means not established by the State) will be cited by litigants endlessly, to the confusion of honest jurisprudence.

This one has far more detrimental effects. This SCOTUS ruling will be cited in the future in contests arguing the supremacy of Federal over individual State rights/control. A furtherance of the concept of, the United States IS, versus the United States ARE.

I'm not impressed.

Thomas B writes:

As I read the ruling, the heart of the logic is this:

1. The law orders the States to establish exchanges. This is not optional.

2. If a State does not do what it takes to establish an exchange, the Government will establish one for it, and deem that exchange to have been established by the State. This prevents the States from choosing not to comply with the law under 1; they can default to a deemed compliance, or explicitly comply, but those are the only two options. Either way, the State will establish an exchange.

3. The Supreme Court has signed off on step 2, which is novel AFAIK.

The rest is just commentary.

Zeke writes:


I haven't made my way through Roberts' opinion, but accepting your synopsis as true, I would think that analysis potentially runs afoul of the anti-commandeering principle of New York v. United States? Maybe because in the "deemed" exchange, it doesn't require expenditures by a state and therefore does not commandeer state actors? It is odd.

Andrew writes:

Thomas B is correct.

Others are also correct.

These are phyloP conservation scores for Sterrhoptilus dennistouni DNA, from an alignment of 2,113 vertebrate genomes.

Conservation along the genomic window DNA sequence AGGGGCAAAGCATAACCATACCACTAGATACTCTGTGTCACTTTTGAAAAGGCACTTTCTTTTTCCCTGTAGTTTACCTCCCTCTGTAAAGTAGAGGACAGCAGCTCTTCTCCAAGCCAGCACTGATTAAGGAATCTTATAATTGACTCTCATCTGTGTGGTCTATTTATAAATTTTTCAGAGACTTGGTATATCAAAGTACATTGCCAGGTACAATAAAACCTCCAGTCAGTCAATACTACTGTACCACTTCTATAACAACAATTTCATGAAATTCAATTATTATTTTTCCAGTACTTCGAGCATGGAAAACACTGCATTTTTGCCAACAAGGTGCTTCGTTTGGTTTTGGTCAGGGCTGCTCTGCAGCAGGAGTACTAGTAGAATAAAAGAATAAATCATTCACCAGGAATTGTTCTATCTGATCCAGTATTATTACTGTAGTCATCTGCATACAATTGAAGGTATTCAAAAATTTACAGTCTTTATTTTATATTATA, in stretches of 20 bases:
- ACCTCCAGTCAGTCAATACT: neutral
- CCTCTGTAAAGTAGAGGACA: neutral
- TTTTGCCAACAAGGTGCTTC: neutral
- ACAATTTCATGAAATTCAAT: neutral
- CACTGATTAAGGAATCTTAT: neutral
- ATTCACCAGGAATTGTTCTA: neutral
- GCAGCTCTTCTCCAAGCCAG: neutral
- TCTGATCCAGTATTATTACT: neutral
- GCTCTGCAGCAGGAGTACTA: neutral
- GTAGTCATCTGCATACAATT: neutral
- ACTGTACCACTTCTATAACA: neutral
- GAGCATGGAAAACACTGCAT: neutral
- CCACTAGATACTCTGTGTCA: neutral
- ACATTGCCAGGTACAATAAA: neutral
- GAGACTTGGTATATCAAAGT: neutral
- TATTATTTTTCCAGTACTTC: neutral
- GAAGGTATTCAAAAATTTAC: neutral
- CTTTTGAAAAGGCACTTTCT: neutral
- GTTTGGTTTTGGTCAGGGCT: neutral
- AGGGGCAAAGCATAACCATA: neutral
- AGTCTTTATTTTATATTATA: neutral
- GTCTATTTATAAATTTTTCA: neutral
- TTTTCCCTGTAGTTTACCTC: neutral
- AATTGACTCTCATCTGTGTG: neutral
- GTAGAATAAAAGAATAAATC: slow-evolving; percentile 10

This part of the ACA was written in such a way to force the individual states to create exchanges. This was part of the CBO scoring scheme.

Once it was realized that Red states were not going to go along with the cost, State exchanges were created whether the individual states operated them or not. Even thru the Federal exchange, each state is represented. I cannot be a resident of Wisconsin and purchase insurance in Texas via the Federal exchange. The federal exchange must follow all the individual state mandates and regulations (and yes, there are many).

SCOTUS also stated in striking down DOMA, that federal benefits cannot be restricted state by state. If SCOTUS would have decided the other way and struck down the subsidies, this would have been challenged and reversed on equal protection grounds.

SCOTUS also saved the GOP from itself. As they didn't have any replacement plan ready, and have show no willingness to create one, the status quo is actually a benefit to them politically as we can see from the posturing being done by GOP candidates and talking heads.